·         Certain flu shots that have different age indications. For example, people younger than 65 years of age should not get the high-dose flu shot, while people younger than 18 years old or older than 64 years old should not get the intradermal flu shot.

·         Children younger than 2 years.

·         Adults 50 years and older.

·         People with a history of severe allergic reaction to any component of the vaccine or to a previous dose of any influenza vaccine

·         People who are allergic to eggs.

·         Children 2- 17 years of age who are receiving aspirin therapy or aspirin-containing therapy.

·         Pregnant women.

·         People with weakened immune systems.

·         Children 2-4 years who have asthma have had a history of wheezing in the past 12 months.

·         People who have taken influenza antiviral drugs in the previous 48 hours.

·         People who care for severely immunocompromised persons who require a protective environment (or otherwise avoid contact with those persons for 7 days after getting the nasal spray vaccine).

Who should talk to a doctor before getting it

·         People who have an allergy to eggs or any of the ingredients in the vaccine.

·         People who have ever had Guillain-Barré Syndrome.

·         People who are not feeling well.

·         People with asthma.

·         People with lung disease, heart disease, kidney or liver disorders, neurologic/neuromuscular, or metabolic disorders, and other chronic conditions.

·         People who have ever had Guillain-Barré Syndrome.

·         People who have gotten any other vaccines in the past 4 weeks, or who are not feeling well.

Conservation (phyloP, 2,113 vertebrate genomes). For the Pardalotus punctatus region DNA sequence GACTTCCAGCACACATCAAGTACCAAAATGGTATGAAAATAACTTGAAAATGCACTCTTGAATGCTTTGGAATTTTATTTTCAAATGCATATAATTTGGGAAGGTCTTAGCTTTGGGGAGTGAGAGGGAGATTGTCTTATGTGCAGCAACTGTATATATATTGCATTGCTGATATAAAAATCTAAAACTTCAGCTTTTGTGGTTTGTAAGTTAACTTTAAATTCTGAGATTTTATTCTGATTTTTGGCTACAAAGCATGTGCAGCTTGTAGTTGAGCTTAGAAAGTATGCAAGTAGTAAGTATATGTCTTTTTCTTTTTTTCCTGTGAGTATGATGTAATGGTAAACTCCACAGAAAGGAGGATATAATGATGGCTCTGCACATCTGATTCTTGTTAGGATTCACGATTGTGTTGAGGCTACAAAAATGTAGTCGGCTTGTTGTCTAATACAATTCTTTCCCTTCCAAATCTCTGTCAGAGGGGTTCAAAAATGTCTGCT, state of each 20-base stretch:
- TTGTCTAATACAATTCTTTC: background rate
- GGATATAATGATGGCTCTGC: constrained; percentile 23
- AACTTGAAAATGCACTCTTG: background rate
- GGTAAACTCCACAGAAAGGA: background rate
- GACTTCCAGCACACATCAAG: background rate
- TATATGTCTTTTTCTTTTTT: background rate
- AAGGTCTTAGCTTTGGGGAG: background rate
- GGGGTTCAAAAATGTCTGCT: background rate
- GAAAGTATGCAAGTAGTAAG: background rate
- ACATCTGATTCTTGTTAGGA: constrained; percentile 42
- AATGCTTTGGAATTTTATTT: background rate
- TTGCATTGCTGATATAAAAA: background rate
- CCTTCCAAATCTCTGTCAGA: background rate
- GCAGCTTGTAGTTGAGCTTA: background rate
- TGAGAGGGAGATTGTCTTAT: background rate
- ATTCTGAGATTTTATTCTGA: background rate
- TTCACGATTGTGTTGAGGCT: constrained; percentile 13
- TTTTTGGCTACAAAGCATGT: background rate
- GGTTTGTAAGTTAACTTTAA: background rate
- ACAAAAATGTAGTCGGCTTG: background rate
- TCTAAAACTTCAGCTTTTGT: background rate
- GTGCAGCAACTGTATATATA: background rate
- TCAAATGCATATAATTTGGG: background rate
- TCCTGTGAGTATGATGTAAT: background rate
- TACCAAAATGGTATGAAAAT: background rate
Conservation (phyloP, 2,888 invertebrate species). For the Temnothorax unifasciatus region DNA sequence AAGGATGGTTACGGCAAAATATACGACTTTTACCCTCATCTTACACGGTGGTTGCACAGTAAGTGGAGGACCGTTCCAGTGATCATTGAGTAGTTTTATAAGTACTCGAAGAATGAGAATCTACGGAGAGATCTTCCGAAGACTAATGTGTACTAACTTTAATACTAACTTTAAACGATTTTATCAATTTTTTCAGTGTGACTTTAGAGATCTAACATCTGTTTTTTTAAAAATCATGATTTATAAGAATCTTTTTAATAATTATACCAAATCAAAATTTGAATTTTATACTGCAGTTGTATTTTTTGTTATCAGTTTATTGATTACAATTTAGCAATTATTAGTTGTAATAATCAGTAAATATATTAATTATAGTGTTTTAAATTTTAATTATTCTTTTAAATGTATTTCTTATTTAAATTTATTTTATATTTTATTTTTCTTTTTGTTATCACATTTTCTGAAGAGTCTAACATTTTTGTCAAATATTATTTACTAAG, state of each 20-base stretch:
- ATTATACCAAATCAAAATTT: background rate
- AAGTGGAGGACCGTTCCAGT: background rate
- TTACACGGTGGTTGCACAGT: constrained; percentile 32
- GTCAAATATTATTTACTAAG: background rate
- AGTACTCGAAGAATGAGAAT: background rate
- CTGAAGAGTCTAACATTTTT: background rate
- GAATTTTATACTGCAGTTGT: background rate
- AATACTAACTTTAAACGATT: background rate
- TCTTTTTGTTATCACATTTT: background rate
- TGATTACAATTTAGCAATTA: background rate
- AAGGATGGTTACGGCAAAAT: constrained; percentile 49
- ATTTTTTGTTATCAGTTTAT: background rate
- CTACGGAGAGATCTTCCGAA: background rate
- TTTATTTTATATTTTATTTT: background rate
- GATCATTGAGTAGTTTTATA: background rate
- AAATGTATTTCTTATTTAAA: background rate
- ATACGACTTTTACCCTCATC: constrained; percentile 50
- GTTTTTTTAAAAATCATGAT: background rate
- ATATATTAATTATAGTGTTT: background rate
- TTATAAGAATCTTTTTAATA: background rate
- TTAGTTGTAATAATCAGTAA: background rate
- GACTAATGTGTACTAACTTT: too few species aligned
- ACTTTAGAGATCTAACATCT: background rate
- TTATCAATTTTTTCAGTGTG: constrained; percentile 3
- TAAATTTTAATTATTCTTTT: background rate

Who is at risk for flu-related complications

People who are

·         Younger than 5 years of age, in particular children younger than 2 years.

·         65 years old or older.

·         Younger than 19 years and are receiving long-term aspirin therapy.

·         Pregnant.

·         Up to 2 weeks post-partum.

·         Residing in nursing homes and other long-term care facilities.

·         American Indian.

·         Alaskan natives.

People who have

·         Asthma.

·         Neurological and neurodevelopmental conditions

·         Disorders of the brain, spinal cord, peripheral nerve, and muscle such as cerebral palsy.

·         Epilepsy.

·         Stroke.

·         Intellectual disability.

·         Moderate to severe developmental delay.

·         Muscular dystrophy.

·         Spinal cord injury.

·         Chronic lung disease

·         COPD.

·         Cystic fibrosis.

·         Heart disease

·         Congenital heart disease.

·         Congestive heart failure.

·         Coronary artery disease.

·         Blood disorders

·         Sickle cell disease.

·         Endocrine disorders

·         Diabetes.

·         Kidney disorders.

·         Liver disorders.

·         Metabolic disorders

·         Inherited metabolic disorders.

·         Mitochondrial disorders.

·         Weakened immune systems.

·         Morbid obesity.